Northio Theatres Corp. v. 226 Main Street Hotel Corp.

Annotate this Case

231 S.W.2d 65 (1950)


Court of Appeals of Kentucky.

June 16, 1950.

James F. Clay, Danville, for appellant.

Chenault Huguely, Danville, for appellee.

REES, Justice.

The appellee, 226 Main Street Hotel Corporation, filed a petition in equity against the appellant, Northio Theatres Corporation, seeking an injunction restraining the further erection of a marquee in front of the theatre of appellant in Danville, Kentucky, and requiring the removal of the marquee and enjoining the appellant from putting any structure on the theatre which will interfere with the proper use and enjoyment of certain rooms of the Gilcher Hotel leased by the appellee. The chancellor, after hearing the evidence, rendered judgment for the appellee substantially as prayed for in the petition.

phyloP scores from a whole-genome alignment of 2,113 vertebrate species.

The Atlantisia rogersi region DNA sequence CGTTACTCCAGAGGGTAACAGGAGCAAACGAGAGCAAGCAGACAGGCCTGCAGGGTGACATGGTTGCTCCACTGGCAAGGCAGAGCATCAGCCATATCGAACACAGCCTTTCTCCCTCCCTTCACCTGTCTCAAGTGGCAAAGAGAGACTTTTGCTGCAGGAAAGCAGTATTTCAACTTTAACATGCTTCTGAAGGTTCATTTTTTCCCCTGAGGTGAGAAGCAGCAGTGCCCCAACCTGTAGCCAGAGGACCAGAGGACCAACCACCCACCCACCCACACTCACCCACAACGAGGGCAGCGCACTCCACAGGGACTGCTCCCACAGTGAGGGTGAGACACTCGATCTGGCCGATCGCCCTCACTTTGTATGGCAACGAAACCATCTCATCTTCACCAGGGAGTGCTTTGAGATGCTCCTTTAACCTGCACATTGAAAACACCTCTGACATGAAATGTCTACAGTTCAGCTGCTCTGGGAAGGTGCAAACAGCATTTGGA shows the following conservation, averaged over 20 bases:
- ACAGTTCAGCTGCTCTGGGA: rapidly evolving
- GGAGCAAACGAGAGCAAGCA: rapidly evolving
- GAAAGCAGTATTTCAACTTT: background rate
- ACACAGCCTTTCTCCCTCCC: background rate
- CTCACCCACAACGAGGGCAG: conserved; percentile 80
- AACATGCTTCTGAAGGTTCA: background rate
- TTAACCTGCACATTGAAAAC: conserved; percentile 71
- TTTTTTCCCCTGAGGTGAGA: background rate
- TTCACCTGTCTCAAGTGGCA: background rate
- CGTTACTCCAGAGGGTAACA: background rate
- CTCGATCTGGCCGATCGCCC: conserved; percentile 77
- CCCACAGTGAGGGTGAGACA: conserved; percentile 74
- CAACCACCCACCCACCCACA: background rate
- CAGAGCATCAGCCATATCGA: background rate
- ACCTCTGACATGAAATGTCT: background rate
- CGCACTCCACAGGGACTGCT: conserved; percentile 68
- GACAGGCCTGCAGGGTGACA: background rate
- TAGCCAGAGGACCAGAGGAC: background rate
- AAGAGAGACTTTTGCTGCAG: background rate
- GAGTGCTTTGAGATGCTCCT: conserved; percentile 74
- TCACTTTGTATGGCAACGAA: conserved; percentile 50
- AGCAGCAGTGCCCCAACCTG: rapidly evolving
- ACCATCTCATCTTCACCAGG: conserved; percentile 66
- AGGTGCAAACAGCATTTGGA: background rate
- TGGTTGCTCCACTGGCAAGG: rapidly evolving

The appellee is the lessee of the Gilcher Hotel in Danville, Kentucky, for a 15-year term beginning January 1, 1948. The theatre of appellant, Northio Theatres Corporation, *66 is a part of the same building, and was leased from a common lessor for 20 years from May 16, 1947. The hotel portion of the building extends over the theatre so that rooms 201, 203 and 205 are directly over the theatre entrance. Until May, 1949, there was a marquee over the theatre entrance just below rooms 201, 203 and 205. Each end of the marquee was located at right angles to the front wall and extended straight out towards the street. In May, 1949, appellant replaced the old marquee with a new one of somewhat different design. Appellee brought this action to enjoin further construction and compel its removal on the ground that the new marquee was a substantial invasion of appellee's easement of light, air and view as an abutting owner. The new marquee has built up ends that toe in at an acute angle of 45 degrees to the front of the building and rise up from the base of the marquee to a height of 45½ inches above the window sills of the three rooms affected. The view from these three rooms up and down the street is almost cut off, and it is claimed there is a substantial interference with the passage of light and air. It is further claimed by the appellee that the light and heat from the illumination of this marquee and its signs at night will constitute an added damage to these rooms of appellee's hotel. The appellee claims that the rental value of these rooms has been diminished $1,313.16 a year, and it introduced uncontradicted proof to that effect. The rooms are now undesirable, and the percentage of occupancy dropped more than 40% immediately after the construction of the marquee. The appellant introduced evidence showing that the new marquee was erected at a cost of approximately $14,000. The leases of the parties to their respective portions of the building were filed as exhibits. The lease of the appellant, Theatre Company, provides as follows: